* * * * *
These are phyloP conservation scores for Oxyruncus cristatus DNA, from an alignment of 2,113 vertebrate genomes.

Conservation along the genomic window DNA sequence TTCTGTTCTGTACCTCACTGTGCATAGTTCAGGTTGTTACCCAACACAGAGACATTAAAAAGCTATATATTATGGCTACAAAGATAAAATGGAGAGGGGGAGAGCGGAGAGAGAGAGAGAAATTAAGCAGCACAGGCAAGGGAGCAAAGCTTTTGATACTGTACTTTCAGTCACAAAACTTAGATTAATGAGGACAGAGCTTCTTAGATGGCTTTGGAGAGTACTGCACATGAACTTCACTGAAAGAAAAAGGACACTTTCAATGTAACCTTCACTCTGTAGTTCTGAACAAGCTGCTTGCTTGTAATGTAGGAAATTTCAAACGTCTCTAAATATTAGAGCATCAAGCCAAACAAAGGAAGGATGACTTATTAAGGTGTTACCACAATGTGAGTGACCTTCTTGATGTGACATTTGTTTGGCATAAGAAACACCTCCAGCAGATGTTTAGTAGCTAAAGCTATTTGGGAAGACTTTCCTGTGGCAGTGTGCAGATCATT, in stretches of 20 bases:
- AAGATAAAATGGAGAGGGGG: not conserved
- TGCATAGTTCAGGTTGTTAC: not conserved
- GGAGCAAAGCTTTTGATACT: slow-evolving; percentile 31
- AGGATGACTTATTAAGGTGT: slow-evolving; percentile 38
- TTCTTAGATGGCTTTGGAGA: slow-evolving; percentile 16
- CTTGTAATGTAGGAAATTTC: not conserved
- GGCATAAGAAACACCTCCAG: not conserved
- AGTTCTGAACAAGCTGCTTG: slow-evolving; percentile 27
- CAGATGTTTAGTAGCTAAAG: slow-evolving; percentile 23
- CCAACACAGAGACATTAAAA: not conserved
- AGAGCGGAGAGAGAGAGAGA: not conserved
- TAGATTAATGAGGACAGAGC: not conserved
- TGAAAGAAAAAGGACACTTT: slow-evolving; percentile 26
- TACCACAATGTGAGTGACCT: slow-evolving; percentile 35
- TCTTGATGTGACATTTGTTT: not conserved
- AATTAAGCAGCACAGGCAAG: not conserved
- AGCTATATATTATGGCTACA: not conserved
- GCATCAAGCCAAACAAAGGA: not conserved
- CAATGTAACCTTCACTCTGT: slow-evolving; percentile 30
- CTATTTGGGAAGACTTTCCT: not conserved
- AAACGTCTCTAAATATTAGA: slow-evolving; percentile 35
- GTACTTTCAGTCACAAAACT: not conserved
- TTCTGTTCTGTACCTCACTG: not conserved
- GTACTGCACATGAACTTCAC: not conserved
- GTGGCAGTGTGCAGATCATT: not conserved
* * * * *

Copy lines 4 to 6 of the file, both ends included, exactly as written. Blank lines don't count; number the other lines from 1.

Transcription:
- TGCATAGTTCAGGTTGTTAC: not conserved
- GGAGCAAAGCTTTTGATACT: slow-evolving; percentile 31
- AGGATGACTTATTAAGGTGT: slow-evolving; percentile 38